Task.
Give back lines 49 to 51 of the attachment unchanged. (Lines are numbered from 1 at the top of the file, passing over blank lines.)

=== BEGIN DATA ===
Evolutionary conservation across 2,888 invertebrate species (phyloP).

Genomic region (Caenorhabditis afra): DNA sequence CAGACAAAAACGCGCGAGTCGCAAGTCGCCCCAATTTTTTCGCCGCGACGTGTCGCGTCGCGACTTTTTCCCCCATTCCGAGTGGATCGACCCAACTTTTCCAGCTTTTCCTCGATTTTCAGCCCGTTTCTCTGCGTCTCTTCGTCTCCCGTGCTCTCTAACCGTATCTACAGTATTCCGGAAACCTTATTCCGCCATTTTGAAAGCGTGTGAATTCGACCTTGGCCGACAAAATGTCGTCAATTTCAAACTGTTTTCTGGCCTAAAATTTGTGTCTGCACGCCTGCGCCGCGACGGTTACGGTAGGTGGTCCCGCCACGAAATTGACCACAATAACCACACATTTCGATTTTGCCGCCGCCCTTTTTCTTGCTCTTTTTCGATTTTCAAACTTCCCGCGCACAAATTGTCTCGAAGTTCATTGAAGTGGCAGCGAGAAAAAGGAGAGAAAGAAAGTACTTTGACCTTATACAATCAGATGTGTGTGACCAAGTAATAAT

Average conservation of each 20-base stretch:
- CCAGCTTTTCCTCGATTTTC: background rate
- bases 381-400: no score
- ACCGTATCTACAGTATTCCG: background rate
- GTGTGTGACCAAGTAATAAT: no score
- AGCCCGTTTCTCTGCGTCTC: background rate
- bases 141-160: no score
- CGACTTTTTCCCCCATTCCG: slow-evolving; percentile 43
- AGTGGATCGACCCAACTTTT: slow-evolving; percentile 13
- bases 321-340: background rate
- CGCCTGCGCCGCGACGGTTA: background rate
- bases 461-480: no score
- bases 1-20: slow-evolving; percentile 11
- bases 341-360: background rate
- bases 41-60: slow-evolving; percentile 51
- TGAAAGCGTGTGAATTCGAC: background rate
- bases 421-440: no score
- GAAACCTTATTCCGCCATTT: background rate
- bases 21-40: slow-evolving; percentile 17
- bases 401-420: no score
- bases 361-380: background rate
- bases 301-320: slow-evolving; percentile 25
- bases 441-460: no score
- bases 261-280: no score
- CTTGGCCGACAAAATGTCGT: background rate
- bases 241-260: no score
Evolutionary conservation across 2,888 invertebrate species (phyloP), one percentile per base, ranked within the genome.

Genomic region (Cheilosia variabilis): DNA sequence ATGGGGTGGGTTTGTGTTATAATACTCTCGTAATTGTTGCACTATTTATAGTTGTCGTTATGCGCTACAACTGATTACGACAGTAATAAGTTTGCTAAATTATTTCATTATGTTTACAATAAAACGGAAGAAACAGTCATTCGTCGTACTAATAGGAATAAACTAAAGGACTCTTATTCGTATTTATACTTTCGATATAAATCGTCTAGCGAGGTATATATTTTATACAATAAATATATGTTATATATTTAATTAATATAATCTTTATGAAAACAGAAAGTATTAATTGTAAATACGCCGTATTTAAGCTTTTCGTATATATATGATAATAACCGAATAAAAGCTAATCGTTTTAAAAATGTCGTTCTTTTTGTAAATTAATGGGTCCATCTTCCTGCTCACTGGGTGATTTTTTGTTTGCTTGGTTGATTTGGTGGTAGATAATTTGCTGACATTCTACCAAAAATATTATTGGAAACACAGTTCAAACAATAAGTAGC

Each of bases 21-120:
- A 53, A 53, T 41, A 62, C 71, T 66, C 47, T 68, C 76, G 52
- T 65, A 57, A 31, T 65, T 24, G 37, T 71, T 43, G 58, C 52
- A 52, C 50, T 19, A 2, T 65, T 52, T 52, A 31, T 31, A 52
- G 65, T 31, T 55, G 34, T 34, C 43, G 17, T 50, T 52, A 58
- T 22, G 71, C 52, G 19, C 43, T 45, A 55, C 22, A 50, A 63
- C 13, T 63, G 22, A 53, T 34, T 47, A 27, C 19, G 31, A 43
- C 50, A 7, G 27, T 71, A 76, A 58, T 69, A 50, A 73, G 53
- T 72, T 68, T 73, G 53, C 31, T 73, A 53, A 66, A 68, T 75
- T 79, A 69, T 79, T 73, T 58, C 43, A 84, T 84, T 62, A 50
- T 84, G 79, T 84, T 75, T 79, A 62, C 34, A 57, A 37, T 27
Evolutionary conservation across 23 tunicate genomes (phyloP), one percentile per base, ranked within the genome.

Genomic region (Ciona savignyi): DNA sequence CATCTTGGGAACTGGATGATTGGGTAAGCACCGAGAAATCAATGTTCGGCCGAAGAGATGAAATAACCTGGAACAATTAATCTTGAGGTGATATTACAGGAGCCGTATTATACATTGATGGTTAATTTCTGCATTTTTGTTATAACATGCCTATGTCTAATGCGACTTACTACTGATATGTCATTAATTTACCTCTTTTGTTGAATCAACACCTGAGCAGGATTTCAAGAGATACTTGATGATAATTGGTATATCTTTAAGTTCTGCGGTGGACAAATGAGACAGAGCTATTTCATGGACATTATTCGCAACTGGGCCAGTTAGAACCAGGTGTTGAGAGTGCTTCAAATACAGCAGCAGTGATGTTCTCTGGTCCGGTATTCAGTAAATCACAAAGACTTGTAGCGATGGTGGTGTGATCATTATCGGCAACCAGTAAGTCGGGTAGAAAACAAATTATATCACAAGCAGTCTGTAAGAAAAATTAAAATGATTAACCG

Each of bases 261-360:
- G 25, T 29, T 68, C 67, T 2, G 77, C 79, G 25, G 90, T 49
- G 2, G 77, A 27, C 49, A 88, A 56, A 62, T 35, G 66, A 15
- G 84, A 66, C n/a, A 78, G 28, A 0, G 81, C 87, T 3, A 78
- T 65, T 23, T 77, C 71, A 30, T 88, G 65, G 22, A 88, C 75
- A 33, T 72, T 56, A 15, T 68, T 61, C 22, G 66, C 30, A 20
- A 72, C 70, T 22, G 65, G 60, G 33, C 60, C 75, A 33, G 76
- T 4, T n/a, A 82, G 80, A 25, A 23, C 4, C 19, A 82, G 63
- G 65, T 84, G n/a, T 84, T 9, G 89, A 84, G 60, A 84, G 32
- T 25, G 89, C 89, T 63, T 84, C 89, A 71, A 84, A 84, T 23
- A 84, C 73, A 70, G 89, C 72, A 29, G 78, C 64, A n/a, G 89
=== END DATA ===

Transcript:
- A 33, T 72, T 56, A 15, T 68, T 61, C 22, G 66, C 30, A 20
- A 72, C 70, T 22, G 65, G 60, G 33, C 60, C 75, A 33, G 76
- T 4, T n/a, A 82, G 80, A 25, A 23, C 4, C 19, A 82, G 63